Freedom Foundation

Freedom Foundation Scores Wins in Campaign Finance Violation Lawsuits

The Freedom Foundation is always active — and usually winning — in its legal battles with public-sector unions in Washington, Oregon and California. But even by our standards, the past few weeks have seen a significant number of notable victories in Washington state appellate courts.

The cases all relate to whether Washington’s Fair Campaign Practices Act (FCPA) requires a citizen to file a lawsuit within a very short 10-day period. And considered together, the rulings bode well for the Freedom Foundation’s efforts to ensure unions follow the same disclosure laws every other political entity must.

Under the FCPA, an individual can lodge a complaint with the government alleging a defendant is violating the law, and the government has 45 days to act.  If it doesn’t, the FCPA requires the complainant to then notify the government it has 10 more days to act.  If government officials disagree the defendant is violating the FCPA and do nothing, the citizen has the right to file his or her own lawsuit in court against the defendant.

In the first Freedom Foundation case of note, the Division II Court of Appeals denied “discretionary” review of a trial court ruling by Judge James Dixon, effectively validating our interpretation of the statute that the FCPA only requires the citizen to notify, and then wait 10 more days to allow state officials to act on the citizen’s complaint, but does not put any further obligation on the citizen.

What this likely means is that the Appellate Court believes Judge Dixon is correct, or else it would have accepted appellate review to decide this important issue without going through a trial in the lower court.

Instead, the judges decided our claims should continue toward resolution in the trial court.

The Freedom Foundation is seeking to have SEIU 775 declared a political committee — and require it to register as one — because of its extensive (almost single-handed) support for Initiative 1501, including spending millions of dollars on political activity during a single month (June, 2016).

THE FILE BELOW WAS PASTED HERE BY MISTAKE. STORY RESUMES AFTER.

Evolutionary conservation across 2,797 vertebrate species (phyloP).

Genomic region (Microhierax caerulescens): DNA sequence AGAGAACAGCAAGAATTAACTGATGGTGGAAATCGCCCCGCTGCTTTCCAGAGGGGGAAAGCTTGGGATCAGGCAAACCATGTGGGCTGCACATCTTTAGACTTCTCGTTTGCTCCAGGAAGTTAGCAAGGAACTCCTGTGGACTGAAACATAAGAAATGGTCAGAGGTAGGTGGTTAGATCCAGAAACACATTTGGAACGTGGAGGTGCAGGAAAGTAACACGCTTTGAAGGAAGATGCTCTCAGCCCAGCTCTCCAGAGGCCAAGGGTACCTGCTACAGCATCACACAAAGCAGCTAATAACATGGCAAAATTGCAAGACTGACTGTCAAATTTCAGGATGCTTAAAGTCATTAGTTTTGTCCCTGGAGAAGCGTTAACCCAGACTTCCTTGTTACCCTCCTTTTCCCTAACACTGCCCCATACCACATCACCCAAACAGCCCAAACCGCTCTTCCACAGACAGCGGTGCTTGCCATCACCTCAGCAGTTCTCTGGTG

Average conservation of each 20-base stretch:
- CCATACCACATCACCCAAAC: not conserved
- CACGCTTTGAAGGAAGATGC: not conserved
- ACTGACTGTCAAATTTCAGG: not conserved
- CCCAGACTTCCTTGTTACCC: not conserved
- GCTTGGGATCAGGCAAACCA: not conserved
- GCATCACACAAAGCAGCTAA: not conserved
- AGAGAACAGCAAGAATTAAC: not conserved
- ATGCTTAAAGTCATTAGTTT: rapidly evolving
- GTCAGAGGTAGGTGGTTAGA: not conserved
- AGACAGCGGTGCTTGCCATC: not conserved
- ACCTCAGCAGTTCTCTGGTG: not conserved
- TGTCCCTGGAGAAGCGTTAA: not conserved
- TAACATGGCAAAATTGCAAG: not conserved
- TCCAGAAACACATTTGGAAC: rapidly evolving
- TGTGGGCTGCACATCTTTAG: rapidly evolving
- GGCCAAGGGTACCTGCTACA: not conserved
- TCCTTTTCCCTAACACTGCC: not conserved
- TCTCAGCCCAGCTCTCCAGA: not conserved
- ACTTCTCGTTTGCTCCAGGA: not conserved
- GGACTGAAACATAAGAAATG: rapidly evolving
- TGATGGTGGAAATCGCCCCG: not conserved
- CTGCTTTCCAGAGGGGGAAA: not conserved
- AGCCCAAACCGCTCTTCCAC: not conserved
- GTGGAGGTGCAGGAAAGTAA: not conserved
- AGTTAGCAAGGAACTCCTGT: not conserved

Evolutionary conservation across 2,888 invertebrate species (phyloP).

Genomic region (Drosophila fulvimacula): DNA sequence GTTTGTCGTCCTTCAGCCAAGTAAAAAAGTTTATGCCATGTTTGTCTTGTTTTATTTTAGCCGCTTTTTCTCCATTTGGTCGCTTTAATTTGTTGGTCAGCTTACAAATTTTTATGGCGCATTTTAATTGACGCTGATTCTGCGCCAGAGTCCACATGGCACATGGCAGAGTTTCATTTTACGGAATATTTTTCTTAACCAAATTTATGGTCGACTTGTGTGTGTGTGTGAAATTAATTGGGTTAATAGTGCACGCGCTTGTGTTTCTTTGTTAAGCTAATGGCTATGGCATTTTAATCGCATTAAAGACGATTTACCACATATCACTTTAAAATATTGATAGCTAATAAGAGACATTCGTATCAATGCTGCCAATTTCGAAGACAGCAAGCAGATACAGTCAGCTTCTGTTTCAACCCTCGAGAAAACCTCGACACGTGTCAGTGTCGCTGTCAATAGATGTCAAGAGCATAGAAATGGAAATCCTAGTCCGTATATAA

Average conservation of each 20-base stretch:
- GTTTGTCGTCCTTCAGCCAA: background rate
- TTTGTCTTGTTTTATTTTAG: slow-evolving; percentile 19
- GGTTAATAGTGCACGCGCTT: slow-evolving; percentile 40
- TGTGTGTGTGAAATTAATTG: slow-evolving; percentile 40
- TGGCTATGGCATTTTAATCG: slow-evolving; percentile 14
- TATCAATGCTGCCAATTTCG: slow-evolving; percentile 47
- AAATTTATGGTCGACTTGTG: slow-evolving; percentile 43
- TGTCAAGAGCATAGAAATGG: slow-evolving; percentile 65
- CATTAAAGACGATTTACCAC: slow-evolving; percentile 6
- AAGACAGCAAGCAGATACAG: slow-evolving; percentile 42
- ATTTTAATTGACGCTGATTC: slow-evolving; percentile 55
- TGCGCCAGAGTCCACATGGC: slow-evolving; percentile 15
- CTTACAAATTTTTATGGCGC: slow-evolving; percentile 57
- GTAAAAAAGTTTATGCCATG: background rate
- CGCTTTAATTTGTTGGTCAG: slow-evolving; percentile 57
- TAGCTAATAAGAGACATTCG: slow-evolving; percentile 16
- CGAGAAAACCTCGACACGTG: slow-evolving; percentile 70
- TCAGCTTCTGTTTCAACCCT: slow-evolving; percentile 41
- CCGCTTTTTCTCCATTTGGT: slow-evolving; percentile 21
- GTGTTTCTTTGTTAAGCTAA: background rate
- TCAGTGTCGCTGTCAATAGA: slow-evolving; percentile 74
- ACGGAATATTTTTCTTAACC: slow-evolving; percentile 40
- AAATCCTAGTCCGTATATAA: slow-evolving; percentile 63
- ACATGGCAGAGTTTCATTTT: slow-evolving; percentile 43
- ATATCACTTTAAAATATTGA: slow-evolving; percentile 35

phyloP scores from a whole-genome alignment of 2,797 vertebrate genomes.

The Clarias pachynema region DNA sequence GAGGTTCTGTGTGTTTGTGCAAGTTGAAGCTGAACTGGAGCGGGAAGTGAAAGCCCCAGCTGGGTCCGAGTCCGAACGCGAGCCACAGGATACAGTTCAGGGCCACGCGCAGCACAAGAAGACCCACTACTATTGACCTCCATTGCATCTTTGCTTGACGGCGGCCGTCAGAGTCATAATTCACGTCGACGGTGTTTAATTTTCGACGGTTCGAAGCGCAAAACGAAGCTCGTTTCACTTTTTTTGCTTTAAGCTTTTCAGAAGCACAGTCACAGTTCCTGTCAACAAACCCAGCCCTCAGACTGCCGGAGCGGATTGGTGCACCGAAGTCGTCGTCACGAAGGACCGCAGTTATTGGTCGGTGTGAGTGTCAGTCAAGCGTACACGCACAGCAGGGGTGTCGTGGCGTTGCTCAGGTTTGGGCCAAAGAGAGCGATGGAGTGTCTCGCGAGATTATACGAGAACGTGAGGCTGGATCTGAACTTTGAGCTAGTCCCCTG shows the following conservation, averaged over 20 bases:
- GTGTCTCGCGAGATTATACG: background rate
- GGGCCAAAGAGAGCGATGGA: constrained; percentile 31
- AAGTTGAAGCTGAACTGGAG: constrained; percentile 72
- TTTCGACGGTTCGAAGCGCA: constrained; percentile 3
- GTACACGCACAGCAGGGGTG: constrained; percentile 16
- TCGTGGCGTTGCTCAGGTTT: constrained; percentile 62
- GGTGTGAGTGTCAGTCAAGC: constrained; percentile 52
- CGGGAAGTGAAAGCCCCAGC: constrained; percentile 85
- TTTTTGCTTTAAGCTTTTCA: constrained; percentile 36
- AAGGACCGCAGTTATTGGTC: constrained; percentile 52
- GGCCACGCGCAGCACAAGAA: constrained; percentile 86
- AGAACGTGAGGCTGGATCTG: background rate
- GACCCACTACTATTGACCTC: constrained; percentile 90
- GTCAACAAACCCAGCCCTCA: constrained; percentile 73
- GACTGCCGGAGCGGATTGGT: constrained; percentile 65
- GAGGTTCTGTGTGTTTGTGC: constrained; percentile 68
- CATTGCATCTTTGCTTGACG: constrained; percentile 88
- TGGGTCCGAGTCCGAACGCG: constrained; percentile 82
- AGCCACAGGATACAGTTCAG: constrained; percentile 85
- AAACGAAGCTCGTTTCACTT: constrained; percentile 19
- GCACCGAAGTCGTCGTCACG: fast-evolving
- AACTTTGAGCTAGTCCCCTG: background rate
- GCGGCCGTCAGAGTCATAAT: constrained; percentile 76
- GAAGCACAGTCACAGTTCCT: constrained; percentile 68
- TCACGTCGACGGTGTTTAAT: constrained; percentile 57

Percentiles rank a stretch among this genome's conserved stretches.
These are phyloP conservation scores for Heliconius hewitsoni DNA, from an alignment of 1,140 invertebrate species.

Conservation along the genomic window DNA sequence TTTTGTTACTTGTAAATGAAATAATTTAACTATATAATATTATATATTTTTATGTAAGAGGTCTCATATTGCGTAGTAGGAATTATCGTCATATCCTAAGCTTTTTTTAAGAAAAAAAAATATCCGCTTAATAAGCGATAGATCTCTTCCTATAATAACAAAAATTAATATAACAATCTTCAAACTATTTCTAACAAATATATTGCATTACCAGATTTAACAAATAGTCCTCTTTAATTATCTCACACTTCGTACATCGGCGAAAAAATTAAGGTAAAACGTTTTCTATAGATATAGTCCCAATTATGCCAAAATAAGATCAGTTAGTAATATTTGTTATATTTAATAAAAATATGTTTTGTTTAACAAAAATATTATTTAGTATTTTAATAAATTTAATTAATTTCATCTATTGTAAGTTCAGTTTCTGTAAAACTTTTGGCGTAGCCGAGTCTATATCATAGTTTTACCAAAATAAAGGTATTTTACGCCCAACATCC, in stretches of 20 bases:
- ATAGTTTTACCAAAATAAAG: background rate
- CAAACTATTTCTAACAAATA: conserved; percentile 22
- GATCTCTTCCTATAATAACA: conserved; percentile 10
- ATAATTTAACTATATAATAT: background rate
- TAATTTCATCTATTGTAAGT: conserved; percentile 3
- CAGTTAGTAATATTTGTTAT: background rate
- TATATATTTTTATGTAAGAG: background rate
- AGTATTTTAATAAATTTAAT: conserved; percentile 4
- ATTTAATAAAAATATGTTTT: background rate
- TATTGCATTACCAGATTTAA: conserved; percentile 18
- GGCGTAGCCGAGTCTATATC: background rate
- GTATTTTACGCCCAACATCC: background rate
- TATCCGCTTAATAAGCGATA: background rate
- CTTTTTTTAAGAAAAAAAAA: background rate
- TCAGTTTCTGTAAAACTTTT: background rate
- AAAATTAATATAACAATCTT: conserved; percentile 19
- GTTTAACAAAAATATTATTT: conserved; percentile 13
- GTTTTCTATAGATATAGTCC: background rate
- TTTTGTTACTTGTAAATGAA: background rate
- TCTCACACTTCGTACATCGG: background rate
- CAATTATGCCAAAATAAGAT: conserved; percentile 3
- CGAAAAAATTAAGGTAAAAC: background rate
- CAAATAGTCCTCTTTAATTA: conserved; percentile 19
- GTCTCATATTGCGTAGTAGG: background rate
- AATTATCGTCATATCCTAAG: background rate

And since the appeals court did not accept discretionary review, we now have the opportunity to get to the truth of the matter in the trial court and hold SEIU 775 accountable for its actions.

Just as significantly, in two other cases the Washington State Supreme Court has agreed to give “direct” review to our appeals concerning the same issue, in which the Freedom Foundation believes the trial court misapplied the statute in dismissing two separate cases.

The Supreme Court likely thinks our position is correct and that the issue is at least important enough to consider now rather asking us to spend years in the court of appeals before being able to appeal to the state Supreme Court.

In the Teamsters 117 case, the Freedom Foundation seeks to hold the union accountable for failing to disclose any of its tens of thousands of dollars of political spending annually. Worse, Teamsters 117 registered its Separate Segregated Fund as a PAC with the IRS, but claims it didn’t have to disclose according to the IRS rules because it was disclosing here in Washington state.

Teamsters 117 knows it is not disclosing, and indeed is fighting hard not to.

In the SEIU PEAF case, the Freedom Foundation alleges SEIU’s national PAC has failed to submit in-state disclosures required for a PAC that conducts at least 20 percent of its national political activity in this state. In fact, PEAF spent well over $1 million in Washington state in 2016.  Ignoring the clear violations, however, Superior Court judges ruled the unions benefitted from a 10-day notice requirement to the governments, and dismissed the citizen’s actions because the Freedom Foundation did not file within 10 days.

The Washington State Supreme Court rarely grants a request to review a case before the Court of Appeals does (for example, it declined to decide the Seattle income tax case). This time the court did, and also consolidated the Teamsters 117 case and SEIU PEAF case in order to issue one, comprehensive decision.

A victory in the Supreme Court on these cases would mean that not only will SEIU 775 and other powerful unions in this state have to face the music, but also that the citizen’s action remains a meaningful tool for all citizens to use toward ensuring government (and union) transparency.

These rulings put us a step closer to that victory and give us hope for a difficult win before the Washington State Supreme Court.